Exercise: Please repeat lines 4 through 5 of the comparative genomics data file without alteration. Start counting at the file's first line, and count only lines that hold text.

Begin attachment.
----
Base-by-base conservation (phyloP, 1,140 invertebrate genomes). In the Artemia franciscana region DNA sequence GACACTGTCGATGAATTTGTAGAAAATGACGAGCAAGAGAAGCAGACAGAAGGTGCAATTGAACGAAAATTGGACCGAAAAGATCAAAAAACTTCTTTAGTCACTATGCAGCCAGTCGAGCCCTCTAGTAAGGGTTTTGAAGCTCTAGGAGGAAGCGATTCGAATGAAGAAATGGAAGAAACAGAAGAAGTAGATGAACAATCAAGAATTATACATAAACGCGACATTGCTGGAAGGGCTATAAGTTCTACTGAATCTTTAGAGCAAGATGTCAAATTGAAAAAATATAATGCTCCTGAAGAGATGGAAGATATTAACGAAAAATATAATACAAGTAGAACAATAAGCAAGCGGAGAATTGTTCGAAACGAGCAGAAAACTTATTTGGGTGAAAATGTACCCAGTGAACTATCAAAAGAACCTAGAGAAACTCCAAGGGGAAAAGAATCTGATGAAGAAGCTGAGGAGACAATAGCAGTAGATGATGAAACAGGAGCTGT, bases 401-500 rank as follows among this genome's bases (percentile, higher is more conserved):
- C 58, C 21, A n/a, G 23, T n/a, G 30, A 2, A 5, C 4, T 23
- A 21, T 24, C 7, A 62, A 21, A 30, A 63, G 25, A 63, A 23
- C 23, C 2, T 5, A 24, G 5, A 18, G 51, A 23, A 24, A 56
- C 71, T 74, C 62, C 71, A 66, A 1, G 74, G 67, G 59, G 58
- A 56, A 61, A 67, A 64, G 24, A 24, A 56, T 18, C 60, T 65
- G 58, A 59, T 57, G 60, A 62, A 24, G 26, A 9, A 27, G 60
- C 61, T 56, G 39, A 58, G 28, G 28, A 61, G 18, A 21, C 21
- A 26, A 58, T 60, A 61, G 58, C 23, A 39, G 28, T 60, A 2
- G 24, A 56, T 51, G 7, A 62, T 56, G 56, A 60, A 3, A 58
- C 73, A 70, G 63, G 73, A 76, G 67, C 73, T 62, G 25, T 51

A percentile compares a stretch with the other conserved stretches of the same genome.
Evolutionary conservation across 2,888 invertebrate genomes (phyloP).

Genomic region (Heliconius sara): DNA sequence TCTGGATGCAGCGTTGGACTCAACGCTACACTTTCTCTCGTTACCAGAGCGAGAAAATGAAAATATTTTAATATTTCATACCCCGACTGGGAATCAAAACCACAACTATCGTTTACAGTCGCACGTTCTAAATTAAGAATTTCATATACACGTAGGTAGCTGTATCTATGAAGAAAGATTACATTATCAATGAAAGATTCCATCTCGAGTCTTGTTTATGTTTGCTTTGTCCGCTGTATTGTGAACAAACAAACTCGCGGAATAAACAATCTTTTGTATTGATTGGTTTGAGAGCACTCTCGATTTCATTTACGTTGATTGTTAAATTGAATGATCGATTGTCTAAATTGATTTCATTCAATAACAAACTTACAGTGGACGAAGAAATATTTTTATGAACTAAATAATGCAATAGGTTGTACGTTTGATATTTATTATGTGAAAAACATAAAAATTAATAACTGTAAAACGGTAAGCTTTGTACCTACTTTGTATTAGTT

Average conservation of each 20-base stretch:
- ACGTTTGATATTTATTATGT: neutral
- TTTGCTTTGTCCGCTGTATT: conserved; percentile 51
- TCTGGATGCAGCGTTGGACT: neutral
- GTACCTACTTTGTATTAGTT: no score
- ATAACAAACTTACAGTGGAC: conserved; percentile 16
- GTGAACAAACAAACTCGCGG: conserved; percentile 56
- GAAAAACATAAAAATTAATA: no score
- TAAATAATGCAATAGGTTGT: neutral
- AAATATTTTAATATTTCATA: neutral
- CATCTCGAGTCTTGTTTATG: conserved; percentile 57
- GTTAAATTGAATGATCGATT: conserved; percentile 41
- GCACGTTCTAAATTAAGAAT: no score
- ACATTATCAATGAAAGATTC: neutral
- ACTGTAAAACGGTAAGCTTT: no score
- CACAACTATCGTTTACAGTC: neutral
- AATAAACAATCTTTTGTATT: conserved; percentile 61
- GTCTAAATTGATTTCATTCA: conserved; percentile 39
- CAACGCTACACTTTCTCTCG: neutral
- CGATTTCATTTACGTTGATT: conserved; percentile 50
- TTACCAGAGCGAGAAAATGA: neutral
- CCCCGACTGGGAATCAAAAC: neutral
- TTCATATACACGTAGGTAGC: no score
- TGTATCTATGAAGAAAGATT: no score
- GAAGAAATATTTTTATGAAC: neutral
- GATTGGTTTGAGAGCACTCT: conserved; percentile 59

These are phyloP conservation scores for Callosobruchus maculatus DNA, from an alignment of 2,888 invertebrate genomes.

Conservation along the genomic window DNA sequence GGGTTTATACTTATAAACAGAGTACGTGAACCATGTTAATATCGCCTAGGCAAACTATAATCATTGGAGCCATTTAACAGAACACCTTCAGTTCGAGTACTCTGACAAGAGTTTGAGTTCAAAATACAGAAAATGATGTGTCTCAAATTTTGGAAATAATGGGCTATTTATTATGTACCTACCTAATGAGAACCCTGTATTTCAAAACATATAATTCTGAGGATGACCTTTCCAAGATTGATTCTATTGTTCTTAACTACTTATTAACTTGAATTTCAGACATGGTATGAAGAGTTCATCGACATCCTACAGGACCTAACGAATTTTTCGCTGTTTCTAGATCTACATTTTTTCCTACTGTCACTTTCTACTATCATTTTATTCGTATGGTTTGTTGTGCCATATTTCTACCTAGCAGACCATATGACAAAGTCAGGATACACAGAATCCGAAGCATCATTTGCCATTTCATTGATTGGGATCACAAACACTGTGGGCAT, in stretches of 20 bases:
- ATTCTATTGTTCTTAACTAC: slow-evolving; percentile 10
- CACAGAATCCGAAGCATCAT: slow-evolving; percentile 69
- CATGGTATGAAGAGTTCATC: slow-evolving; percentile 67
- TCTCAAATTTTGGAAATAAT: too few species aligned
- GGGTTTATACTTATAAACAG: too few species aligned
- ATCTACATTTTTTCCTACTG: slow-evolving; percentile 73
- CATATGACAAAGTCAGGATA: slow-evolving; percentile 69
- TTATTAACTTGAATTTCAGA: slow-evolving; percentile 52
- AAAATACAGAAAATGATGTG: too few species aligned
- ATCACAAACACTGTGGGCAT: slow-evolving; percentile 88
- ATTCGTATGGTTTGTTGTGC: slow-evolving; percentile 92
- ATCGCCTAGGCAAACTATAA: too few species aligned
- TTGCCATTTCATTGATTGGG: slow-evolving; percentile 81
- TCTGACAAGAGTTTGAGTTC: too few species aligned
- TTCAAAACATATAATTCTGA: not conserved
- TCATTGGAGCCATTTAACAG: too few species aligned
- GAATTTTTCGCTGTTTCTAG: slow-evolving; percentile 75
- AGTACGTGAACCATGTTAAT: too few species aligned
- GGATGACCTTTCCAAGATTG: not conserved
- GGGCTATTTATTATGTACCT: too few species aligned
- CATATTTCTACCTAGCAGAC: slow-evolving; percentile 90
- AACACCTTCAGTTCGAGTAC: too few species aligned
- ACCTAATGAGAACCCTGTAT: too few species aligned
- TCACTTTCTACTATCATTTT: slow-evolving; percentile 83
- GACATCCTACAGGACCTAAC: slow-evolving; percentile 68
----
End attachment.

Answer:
- C 23, C 2, T 5, A 24, G 5, A 18, G 51, A 23, A 24, A 56
- C 71, T 74, C 62, C 71, A 66, A 1, G 74, G 67, G 59, G 58